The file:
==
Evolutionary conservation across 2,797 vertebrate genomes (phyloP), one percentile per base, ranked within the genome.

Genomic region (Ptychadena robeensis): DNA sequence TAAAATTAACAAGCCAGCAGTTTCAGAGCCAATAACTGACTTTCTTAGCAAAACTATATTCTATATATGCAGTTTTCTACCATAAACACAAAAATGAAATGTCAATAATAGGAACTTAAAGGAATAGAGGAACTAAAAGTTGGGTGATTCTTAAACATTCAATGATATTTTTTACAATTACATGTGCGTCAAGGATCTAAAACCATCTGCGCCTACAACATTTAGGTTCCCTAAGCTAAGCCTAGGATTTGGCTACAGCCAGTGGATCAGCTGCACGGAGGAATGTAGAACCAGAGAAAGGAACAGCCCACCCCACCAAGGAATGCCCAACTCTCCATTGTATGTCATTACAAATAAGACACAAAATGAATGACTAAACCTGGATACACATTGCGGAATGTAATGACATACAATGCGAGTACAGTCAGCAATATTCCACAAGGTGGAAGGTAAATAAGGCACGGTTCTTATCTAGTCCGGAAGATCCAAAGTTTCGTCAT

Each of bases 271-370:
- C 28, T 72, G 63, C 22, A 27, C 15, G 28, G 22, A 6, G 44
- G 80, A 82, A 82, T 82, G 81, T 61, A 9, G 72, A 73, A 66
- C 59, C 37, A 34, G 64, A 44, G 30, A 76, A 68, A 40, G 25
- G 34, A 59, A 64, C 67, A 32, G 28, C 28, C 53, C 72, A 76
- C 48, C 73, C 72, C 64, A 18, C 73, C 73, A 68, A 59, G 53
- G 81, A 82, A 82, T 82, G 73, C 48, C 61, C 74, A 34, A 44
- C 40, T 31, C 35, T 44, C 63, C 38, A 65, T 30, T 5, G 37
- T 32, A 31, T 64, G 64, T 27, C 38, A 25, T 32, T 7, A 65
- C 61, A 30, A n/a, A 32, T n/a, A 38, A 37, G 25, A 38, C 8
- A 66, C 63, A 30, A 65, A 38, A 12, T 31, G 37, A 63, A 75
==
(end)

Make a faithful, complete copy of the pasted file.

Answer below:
Evolutionary conservation across 2,797 vertebrate genomes (phyloP), one percentile per base, ranked within the genome.

Genomic region (Ptychadena robeensis): DNA sequence TAAAATTAACAAGCCAGCAGTTTCAGAGCCAATAACTGACTTTCTTAGCAAAACTATATTCTATATATGCAGTTTTCTACCATAAACACAAAAATGAAATGTCAATAATAGGAACTTAAAGGAATAGAGGAACTAAAAGTTGGGTGATTCTTAAACATTCAATGATATTTTTTACAATTACATGTGCGTCAAGGATCTAAAACCATCTGCGCCTACAACATTTAGGTTCCCTAAGCTAAGCCTAGGATTTGGCTACAGCCAGTGGATCAGCTGCACGGAGGAATGTAGAACCAGAGAAAGGAACAGCCCACCCCACCAAGGAATGCCCAACTCTCCATTGTATGTCATTACAAATAAGACACAAAATGAATGACTAAACCTGGATACACATTGCGGAATGTAATGACATACAATGCGAGTACAGTCAGCAATATTCCACAAGGTGGAAGGTAAATAAGGCACGGTTCTTATCTAGTCCGGAAGATCCAAAGTTTCGTCAT

Each of bases 271-370:
- C 28, T 72, G 63, C 22, A 27, C 15, G 28, G 22, A 6, G 44
- G 80, A 82, A 82, T 82, G 81, T 61, A 9, G 72, A 73, A 66
- C 59, C 37, A 34, G 64, A 44, G 30, A 76, A 68, A 40, G 25
- G 34, A 59, A 64, C 67, A 32, G 28, C 28, C 53, C 72, A 76
- C 48, C 73, C 72, C 64, A 18, C 73, C 73, A 68, A 59, G 53
- G 81, A 82, A 82, T 82, G 73, C 48, C 61, C 74, A 34, A 44
- C 40, T 31, C 35, T 44, C 63, C 38, A 65, T 30, T 5, G 37
- T 32, A 31, T 64, G 64, T 27, C 38, A 25, T 32, T 7, A 65
- C 61, A 30, A n/a, A 32, T n/a, A 38, A 37, G 25, A 38, C 8
- A 66, C 63, A 30, A 65, A 38, A 12, T 31, G 37, A 63, A 75